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The King of the Crocodiles there was seen,
He sat upon the eggs of the Queen,
And all around a numerous rout.
The young Prince Crocodiles crawld about.

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The Woman shook every limb with fear,
As she to the Crocodile King came near,
For never man without fear and awe
The face of his Crocodile Majesty saw.

me,

She fell upon her bended knee,
And said, “ O King, have pity on me,
For I have lost my darling child,
And that's the loss that makes me wild.

“ A Crocodile ate him for his food ;
Now let me have the murderer's blood,
Let me have vengeance for my boy,
The only thing that can give me joy.

“ I know that you, Sire! never do wrong,
You have no tail so stiff and strong,
You have no tail to strike and slay,
But you have ears to hear what I say.”

“ You have done well,” the King replies, And fix'd on her his little eyes ; “ Good Woman, yes, you have done right, But you have not described me quite.

“ I have no tail to strike and slay,
And I have ears to hear what you say:
I have teeth moreover, as you may see,
And I will make a meal of thee.”

oreo

1798.

THE ROSE.

BETWENE the Cytee and the Chirche of Bethlehem, is the felde Floridus, that is to seyne, the felde floriched. For als moche as a fayre Mayden was blamed with wrong and sclaundred, that sche hadd don fornicacioun, for whiche cause sche was demed to the dethe, and to be brent in that place, to the whiche sche was ladd. And as the fyre began to brenne about hire, she made her preyeres to oure Lord, that als wissely as sche was not gylty of that synne, that he wold help hire, and make it to be knowen to alle men of his mercyfulle grace ; and whanne sche had thus seyd, sche entered into the fuyer, and anon was the fuyer quenched and oute, and the brondes that weren brennynge, becomen white Roseres, fulle of roses, and theise werein the first Roseres and roses, both white and rede, that every ony man saughe. And thus was this Maiden saved be the grace of God.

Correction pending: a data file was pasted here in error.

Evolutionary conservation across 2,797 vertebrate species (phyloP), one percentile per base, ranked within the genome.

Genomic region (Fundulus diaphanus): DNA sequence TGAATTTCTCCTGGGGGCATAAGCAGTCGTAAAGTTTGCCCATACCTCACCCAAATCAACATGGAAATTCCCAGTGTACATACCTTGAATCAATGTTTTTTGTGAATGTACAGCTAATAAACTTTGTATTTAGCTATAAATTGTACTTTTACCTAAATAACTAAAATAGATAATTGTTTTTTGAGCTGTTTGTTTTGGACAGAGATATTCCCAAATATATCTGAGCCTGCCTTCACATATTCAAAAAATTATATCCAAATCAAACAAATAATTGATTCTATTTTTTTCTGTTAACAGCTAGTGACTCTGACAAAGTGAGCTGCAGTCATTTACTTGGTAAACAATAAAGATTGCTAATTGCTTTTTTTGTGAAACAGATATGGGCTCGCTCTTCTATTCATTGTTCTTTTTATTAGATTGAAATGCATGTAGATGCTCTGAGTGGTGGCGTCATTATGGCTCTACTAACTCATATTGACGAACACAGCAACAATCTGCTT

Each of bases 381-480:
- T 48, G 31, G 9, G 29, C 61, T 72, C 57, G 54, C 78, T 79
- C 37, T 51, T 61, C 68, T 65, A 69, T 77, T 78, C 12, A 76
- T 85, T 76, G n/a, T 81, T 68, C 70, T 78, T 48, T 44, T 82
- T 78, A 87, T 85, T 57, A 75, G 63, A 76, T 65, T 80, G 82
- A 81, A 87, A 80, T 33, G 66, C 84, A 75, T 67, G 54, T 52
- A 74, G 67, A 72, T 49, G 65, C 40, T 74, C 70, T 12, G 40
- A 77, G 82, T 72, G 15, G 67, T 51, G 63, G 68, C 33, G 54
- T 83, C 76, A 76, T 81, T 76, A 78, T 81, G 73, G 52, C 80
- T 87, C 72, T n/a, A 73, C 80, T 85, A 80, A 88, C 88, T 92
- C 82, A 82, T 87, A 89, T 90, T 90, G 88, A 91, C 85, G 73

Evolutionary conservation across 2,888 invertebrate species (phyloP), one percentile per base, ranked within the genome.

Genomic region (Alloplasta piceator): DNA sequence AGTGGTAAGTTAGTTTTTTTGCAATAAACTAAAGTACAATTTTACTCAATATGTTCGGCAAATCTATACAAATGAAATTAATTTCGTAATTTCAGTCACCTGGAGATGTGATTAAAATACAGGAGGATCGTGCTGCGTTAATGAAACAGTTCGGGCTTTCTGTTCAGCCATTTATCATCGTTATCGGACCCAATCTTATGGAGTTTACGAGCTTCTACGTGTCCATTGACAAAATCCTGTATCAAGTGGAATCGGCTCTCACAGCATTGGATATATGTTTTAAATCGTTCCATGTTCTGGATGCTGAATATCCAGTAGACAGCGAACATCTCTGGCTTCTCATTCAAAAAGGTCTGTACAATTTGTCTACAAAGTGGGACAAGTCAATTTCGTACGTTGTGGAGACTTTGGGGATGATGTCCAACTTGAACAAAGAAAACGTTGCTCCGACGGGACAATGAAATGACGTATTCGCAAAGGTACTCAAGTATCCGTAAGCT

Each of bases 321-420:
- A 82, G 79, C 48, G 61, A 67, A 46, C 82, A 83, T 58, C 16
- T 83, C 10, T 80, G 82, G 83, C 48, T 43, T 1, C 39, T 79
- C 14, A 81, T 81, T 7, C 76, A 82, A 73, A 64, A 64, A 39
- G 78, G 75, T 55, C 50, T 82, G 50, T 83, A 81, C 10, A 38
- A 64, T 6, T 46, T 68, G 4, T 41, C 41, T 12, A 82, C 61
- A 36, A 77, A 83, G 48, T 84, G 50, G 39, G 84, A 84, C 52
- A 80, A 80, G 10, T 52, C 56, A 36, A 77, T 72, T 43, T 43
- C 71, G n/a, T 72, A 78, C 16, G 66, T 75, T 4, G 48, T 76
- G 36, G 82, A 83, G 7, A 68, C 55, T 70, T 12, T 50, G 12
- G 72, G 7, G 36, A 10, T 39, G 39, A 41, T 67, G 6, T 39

The Voiage and Traivaile of Sir John Maundeville.

Nay, Edith! spare the Rose ;.. perhaps it lives,
And feels the noon-tide sun, and drinks refresh'd
The dews of night ; let not thy gentle hand
Tear its life-strings asunder, and destroy

The sense of being !... Why that infidel smile?
Come, I will bribe thee to be merciful ;
And thou shalt have a tale of other days,
For I am skill'd in legendary lore,
So thou wilt let it live. There was a time
Ere this, the freshest, sweetest flower that blooms,
Bedeck'd the bowers of earth. Thou hast not heard
How first by miracle its fragrant leaves
Spread to the sun their blushing loveliness.

There dwelt at Bethlehem a Jewish maid,
And Zillah was her name, so passing fair
That all Judea spake the virgin's praise.
He who had seen her eyes” dark radiance
How it reveald her soul, and what a soul
Beam'd in the mild effulgence, woe was he !
For not in solitude, for not in crowds,
Might he escape remembrance, nor avoid
Her imaged form which followed every where,
And fill’d the heart, and fix'd the absent eye.
Woe was he, for her bosom own’d no love

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Save the strong ardours of religious zeal,
For Zillah on her God had center'd all
Her spirit's deep affections. So for her
Her tribes-men sigh’d in vain, yet reverenced
The obdurate virtue that destroy'd their hopes.

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One man there was, a vain and wretched man,
Who saw, desired, despair’d, and hated her.
His sensual eye had gloated on her cheek
Even till the flush of angry modesty
Gave it new charms, and made him gloat the more. ·
She loath'd the man, for Hamuel's eye was bold,
And the strong workings of brute selfishness
Had moulded his broad features ; and she fear'd
The bitterness of wounded vanity
That with a fiendish hue would overcast
His faint and lying smile. Nor vain her fear,
For Hamuel vow'd revenge, and laid a plot
Against her virgin fame. He spread abroad
Whispers that travel fast, and ill reports,
Which soon obtain belief; how Zillah's eye,

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